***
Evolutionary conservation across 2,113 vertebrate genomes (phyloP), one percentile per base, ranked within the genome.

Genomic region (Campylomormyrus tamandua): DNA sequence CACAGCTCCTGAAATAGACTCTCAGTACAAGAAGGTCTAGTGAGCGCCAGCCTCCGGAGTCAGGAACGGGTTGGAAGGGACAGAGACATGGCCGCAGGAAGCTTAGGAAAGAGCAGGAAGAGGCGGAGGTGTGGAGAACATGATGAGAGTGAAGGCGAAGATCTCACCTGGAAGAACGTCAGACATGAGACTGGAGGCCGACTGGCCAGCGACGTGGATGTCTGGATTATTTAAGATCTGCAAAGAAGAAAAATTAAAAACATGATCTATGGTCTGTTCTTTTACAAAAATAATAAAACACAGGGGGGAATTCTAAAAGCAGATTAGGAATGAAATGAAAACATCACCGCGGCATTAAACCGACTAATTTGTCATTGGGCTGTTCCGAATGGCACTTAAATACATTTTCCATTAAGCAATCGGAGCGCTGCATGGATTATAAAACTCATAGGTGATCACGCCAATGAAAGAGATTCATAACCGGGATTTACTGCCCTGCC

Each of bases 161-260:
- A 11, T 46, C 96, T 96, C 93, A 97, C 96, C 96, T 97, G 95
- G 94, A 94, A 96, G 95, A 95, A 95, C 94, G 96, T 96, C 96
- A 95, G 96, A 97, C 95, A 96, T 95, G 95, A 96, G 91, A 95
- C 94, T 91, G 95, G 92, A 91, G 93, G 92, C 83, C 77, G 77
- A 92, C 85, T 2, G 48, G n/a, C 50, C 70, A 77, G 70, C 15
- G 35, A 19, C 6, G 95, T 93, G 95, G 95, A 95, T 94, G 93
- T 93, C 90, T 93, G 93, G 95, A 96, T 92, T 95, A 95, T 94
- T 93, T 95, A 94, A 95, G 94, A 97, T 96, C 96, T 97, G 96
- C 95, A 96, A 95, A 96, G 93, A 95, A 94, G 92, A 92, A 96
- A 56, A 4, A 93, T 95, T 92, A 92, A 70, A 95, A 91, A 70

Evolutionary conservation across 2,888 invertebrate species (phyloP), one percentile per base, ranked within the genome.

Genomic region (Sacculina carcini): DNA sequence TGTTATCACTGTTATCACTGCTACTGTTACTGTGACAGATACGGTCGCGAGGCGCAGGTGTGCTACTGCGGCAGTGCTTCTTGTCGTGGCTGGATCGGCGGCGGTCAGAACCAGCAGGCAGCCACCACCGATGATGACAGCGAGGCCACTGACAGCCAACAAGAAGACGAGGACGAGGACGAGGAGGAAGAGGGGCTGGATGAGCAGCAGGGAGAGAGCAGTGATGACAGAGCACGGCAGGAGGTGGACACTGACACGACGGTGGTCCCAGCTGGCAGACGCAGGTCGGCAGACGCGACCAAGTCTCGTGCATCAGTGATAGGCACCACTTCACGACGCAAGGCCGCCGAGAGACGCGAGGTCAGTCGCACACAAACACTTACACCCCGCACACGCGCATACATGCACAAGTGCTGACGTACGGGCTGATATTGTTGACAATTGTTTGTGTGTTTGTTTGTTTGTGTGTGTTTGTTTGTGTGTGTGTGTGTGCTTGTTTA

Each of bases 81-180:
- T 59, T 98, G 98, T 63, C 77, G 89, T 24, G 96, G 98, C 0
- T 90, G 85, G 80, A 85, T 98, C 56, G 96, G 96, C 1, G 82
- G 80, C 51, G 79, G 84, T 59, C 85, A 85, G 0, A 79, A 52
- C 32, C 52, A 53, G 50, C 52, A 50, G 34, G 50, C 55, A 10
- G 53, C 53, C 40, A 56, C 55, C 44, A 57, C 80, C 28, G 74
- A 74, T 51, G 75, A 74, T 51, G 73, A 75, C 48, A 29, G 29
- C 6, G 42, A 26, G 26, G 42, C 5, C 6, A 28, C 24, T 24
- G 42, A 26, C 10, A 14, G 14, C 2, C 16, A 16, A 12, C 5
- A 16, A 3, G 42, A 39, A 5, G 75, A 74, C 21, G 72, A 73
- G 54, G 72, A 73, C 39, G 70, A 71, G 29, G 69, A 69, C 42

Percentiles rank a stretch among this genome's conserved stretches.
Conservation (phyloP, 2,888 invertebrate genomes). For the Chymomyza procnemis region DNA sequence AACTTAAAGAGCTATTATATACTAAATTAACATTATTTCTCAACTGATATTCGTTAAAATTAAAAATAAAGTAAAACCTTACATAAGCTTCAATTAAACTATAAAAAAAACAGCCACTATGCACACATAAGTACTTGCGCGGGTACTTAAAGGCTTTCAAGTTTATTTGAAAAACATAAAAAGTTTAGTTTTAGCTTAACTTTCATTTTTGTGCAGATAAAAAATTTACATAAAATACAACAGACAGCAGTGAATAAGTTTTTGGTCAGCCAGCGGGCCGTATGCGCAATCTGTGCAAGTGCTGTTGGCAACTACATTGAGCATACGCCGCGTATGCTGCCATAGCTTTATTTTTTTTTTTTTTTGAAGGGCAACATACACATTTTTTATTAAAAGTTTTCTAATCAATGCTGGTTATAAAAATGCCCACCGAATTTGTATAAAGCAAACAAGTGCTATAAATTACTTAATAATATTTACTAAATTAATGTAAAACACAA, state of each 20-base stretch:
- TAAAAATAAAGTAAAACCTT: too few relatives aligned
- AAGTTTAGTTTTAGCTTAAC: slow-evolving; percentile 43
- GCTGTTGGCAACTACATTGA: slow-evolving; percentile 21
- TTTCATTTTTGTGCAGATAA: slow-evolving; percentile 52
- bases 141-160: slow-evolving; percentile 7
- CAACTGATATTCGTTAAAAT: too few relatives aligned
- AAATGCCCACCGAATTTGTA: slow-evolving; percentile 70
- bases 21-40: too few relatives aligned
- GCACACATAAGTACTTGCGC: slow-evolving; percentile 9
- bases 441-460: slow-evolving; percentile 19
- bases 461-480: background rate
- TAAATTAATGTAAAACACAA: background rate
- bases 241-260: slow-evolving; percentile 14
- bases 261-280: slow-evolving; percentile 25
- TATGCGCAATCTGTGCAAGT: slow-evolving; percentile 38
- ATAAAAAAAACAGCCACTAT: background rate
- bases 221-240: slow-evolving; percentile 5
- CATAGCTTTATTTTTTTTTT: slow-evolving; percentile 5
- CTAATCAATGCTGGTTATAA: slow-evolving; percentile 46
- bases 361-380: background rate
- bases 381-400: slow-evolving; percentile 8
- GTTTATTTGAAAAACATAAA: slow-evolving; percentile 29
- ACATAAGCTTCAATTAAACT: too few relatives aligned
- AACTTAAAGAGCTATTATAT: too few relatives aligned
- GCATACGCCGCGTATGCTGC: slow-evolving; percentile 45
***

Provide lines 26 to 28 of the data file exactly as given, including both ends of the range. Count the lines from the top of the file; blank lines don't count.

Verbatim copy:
- G 54, G 72, A 73, C 39, G 70, A 71, G 29, G 69, A 69, C 42

Percentiles rank a stretch among this genome's conserved stretches.
Conservation (phyloP, 2,888 invertebrate genomes). For the Chymomyza procnemis region DNA sequence AACTTAAAGAGCTATTATATACTAAATTAACATTATTTCTCAACTGATATTCGTTAAAATTAAAAATAAAGTAAAACCTTACATAAGCTTCAATTAAACTATAAAAAAAACAGCCACTATGCACACATAAGTACTTGCGCGGGTACTTAAAGGCTTTCAAGTTTATTTGAAAAACATAAAAAGTTTAGTTTTAGCTTAACTTTCATTTTTGTGCAGATAAAAAATTTACATAAAATACAACAGACAGCAGTGAATAAGTTTTTGGTCAGCCAGCGGGCCGTATGCGCAATCTGTGCAAGTGCTGTTGGCAACTACATTGAGCATACGCCGCGTATGCTGCCATAGCTTTATTTTTTTTTTTTTTTGAAGGGCAACATACACATTTTTTATTAAAAGTTTTCTAATCAATGCTGGTTATAAAAATGCCCACCGAATTTGTATAAAGCAAACAAGTGCTATAAATTACTTAATAATATTTACTAAATTAATGTAAAACACAA, state of each 20-base stretch: